Is it a should? A shouldn’t? A shame? A fear? A judgment? A belief about what something means? These are the internal conversations that get in the way of the fullness and potential of our external experiences – our deeper orgasm, connection, bliss, surrender, relaxation, fun and confidence. When you change these internal conversations, you can talk about sex without being awkward, weird, or embarrassed.

It’s these internal dialogs, rules and beliefs – that we almost never consciously chose to accept and believe in – that dictate our experience and so-called reality today, in bed and out.

We didn’t choose them, they infused us, conditioned us, from the people and experiences that surrounded us, especially growing up.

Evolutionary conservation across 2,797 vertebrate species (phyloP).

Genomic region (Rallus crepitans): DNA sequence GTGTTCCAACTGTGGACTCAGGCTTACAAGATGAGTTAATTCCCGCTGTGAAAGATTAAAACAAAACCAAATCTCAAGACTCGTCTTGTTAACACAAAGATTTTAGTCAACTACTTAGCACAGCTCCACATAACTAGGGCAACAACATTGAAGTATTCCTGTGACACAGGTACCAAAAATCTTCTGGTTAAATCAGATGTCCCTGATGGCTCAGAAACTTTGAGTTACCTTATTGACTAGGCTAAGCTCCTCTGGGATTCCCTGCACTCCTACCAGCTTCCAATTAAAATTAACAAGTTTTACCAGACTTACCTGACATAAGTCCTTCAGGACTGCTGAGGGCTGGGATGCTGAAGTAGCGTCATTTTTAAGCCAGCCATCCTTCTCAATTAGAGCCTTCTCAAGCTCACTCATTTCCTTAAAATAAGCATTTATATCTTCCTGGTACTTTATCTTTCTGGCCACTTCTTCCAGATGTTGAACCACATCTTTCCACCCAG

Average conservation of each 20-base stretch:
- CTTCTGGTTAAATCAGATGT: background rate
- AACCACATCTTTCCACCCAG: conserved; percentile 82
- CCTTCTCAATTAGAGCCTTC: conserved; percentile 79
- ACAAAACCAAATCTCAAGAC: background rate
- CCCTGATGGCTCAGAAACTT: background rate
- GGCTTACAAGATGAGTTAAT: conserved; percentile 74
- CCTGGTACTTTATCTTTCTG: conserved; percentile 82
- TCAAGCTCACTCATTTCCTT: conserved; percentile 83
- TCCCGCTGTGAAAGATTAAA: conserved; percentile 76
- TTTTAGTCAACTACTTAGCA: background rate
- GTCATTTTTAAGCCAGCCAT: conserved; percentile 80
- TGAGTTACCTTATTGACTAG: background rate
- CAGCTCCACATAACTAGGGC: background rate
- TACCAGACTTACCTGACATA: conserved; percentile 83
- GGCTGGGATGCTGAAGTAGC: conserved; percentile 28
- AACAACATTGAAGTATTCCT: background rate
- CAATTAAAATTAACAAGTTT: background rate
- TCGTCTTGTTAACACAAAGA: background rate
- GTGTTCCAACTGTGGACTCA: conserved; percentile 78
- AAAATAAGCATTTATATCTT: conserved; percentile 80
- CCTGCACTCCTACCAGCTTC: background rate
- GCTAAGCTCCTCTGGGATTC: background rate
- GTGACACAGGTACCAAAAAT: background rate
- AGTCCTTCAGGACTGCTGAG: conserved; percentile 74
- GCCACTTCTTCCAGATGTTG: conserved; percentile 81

These internal dialogs about sex hold us back from our pleasure potential, our joy, and our aliveness.

They also keep us from being authentic and genuinely honest. They have us do things we’d rather not do. They prevent us from sharing and experiencing genuine desires. It’s critical in these cases that you tell your partner that you’re nervous. It’s imperative for your health and happiness that you take one step at a time, discovering it is possible to speak out the truth within you. Get support if you need it. When it comes to long-term relationships, the quality and the longevity of your relationship depends on you developing your sexual vocabulary and the confidence to use it. The good news is when you leave the old conditioning behind, you’ll discover the real truth about sex and pleasure for YOU.

You’ll learn to talk about sex without feeling awkward. The truth is that having (or at least listening to) any conversation about sex will give you ample opportunity to see both where you allow and welcome your pleasure, turn-on and juiciness — as well as where you cut it off, hide it or even repress it. It will show you where you need to talk more. It will show you where you’re stuck, settling or stuffing your words (and needs).

So have a conversation or two this week…